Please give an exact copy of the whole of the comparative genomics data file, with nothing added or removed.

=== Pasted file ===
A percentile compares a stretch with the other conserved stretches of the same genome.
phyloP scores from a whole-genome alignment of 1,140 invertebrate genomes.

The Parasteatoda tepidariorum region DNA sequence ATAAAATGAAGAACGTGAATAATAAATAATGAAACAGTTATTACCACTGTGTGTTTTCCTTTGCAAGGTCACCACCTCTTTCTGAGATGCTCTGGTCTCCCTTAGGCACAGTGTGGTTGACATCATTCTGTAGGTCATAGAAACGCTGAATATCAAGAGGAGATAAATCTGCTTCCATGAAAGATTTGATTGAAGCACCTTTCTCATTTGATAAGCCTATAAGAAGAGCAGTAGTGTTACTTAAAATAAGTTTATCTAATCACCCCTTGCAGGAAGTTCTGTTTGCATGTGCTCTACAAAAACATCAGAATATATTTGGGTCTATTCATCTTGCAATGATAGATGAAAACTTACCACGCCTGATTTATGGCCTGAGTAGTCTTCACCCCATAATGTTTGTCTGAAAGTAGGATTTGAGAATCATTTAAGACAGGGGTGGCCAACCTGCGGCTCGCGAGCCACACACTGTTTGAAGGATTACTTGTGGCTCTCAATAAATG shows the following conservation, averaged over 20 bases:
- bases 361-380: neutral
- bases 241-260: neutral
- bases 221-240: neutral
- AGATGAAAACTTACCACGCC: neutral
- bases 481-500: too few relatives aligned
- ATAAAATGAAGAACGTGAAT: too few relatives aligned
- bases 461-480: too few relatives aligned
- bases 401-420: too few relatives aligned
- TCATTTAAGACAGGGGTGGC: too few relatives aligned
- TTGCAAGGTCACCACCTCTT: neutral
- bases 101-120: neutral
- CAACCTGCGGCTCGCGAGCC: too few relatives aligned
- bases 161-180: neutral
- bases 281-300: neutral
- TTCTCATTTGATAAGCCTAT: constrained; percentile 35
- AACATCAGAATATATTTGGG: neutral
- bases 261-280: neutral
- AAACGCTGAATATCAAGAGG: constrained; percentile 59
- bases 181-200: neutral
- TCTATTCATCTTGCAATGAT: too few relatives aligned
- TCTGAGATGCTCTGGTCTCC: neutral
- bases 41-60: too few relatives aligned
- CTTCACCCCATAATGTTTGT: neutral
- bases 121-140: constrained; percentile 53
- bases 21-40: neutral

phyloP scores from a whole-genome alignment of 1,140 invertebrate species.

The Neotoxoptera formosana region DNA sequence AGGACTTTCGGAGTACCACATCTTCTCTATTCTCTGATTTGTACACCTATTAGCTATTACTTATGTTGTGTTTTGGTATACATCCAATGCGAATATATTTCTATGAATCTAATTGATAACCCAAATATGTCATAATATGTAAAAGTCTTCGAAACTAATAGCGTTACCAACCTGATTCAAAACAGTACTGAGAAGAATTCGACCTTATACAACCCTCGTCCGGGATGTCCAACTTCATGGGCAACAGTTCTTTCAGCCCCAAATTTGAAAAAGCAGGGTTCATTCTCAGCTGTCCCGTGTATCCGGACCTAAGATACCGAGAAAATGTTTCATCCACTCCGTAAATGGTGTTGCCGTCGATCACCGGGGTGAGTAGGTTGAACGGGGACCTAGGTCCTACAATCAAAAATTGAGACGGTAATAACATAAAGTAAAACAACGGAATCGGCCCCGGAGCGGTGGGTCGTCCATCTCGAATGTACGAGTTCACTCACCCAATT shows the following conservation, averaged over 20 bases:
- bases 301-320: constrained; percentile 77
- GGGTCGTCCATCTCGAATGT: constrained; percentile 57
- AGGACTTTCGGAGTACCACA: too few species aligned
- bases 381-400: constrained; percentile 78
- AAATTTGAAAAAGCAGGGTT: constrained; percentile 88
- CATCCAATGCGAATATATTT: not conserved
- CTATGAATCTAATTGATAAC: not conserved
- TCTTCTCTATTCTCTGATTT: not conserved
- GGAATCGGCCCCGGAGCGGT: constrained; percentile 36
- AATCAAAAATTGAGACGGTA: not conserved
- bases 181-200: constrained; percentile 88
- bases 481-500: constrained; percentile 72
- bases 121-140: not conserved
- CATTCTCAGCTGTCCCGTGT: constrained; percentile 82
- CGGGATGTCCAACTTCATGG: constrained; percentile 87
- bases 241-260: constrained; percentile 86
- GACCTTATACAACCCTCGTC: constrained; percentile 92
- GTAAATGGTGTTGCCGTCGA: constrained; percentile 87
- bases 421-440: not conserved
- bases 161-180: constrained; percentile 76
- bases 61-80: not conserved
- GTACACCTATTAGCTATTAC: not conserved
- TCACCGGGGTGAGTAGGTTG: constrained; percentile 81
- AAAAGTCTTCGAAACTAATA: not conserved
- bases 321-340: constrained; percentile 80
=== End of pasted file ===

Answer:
A percentile compares a stretch with the other conserved stretches of the same genome.
phyloP scores from a whole-genome alignment of 1,140 invertebrate genomes.

The Parasteatoda tepidariorum region DNA sequence ATAAAATGAAGAACGTGAATAATAAATAATGAAACAGTTATTACCACTGTGTGTTTTCCTTTGCAAGGTCACCACCTCTTTCTGAGATGCTCTGGTCTCCCTTAGGCACAGTGTGGTTGACATCATTCTGTAGGTCATAGAAACGCTGAATATCAAGAGGAGATAAATCTGCTTCCATGAAAGATTTGATTGAAGCACCTTTCTCATTTGATAAGCCTATAAGAAGAGCAGTAGTGTTACTTAAAATAAGTTTATCTAATCACCCCTTGCAGGAAGTTCTGTTTGCATGTGCTCTACAAAAACATCAGAATATATTTGGGTCTATTCATCTTGCAATGATAGATGAAAACTTACCACGCCTGATTTATGGCCTGAGTAGTCTTCACCCCATAATGTTTGTCTGAAAGTAGGATTTGAGAATCATTTAAGACAGGGGTGGCCAACCTGCGGCTCGCGAGCCACACACTGTTTGAAGGATTACTTGTGGCTCTCAATAAATG shows the following conservation, averaged over 20 bases:
- bases 361-380: neutral
- bases 241-260: neutral
- bases 221-240: neutral
- AGATGAAAACTTACCACGCC: neutral
- bases 481-500: too few relatives aligned
- ATAAAATGAAGAACGTGAAT: too few relatives aligned
- bases 461-480: too few relatives aligned
- bases 401-420: too few relatives aligned
- TCATTTAAGACAGGGGTGGC: too few relatives aligned
- TTGCAAGGTCACCACCTCTT: neutral
- bases 101-120: neutral
- CAACCTGCGGCTCGCGAGCC: too few relatives aligned
- bases 161-180: neutral
- bases 281-300: neutral
- TTCTCATTTGATAAGCCTAT: constrained; percentile 35
- AACATCAGAATATATTTGGG: neutral
- bases 261-280: neutral
- AAACGCTGAATATCAAGAGG: constrained; percentile 59
- bases 181-200: neutral
- TCTATTCATCTTGCAATGAT: too few relatives aligned
- TCTGAGATGCTCTGGTCTCC: neutral
- bases 41-60: too few relatives aligned
- CTTCACCCCATAATGTTTGT: neutral
- bases 121-140: constrained; percentile 53
- bases 21-40: neutral

phyloP scores from a whole-genome alignment of 1,140 invertebrate species.

The Neotoxoptera formosana region DNA sequence AGGACTTTCGGAGTACCACATCTTCTCTATTCTCTGATTTGTACACCTATTAGCTATTACTTATGTTGTGTTTTGGTATACATCCAATGCGAATATATTTCTATGAATCTAATTGATAACCCAAATATGTCATAATATGTAAAAGTCTTCGAAACTAATAGCGTTACCAACCTGATTCAAAACAGTACTGAGAAGAATTCGACCTTATACAACCCTCGTCCGGGATGTCCAACTTCATGGGCAACAGTTCTTTCAGCCCCAAATTTGAAAAAGCAGGGTTCATTCTCAGCTGTCCCGTGTATCCGGACCTAAGATACCGAGAAAATGTTTCATCCACTCCGTAAATGGTGTTGCCGTCGATCACCGGGGTGAGTAGGTTGAACGGGGACCTAGGTCCTACAATCAAAAATTGAGACGGTAATAACATAAAGTAAAACAACGGAATCGGCCCCGGAGCGGTGGGTCGTCCATCTCGAATGTACGAGTTCACTCACCCAATT shows the following conservation, averaged over 20 bases:
- bases 301-320: constrained; percentile 77
- GGGTCGTCCATCTCGAATGT: constrained; percentile 57
- AGGACTTTCGGAGTACCACA: too few species aligned
- bases 381-400: constrained; percentile 78
- AAATTTGAAAAAGCAGGGTT: constrained; percentile 88
- CATCCAATGCGAATATATTT: not conserved
- CTATGAATCTAATTGATAAC: not conserved
- TCTTCTCTATTCTCTGATTT: not conserved
- GGAATCGGCCCCGGAGCGGT: constrained; percentile 36
- AATCAAAAATTGAGACGGTA: not conserved
- bases 181-200: constrained; percentile 88
- bases 481-500: constrained; percentile 72
- bases 121-140: not conserved
- CATTCTCAGCTGTCCCGTGT: constrained; percentile 82
- CGGGATGTCCAACTTCATGG: constrained; percentile 87
- bases 241-260: constrained; percentile 86
- GACCTTATACAACCCTCGTC: constrained; percentile 92
- GTAAATGGTGTTGCCGTCGA: constrained; percentile 87
- bases 421-440: not conserved
- bases 161-180: constrained; percentile 76
- bases 61-80: not conserved
- GTACACCTATTAGCTATTAC: not conserved
- TCACCGGGGTGAGTAGGTTG: constrained; percentile 81
- AAAAGTCTTCGAAACTAATA: not conserved
- bases 321-340: constrained; percentile 80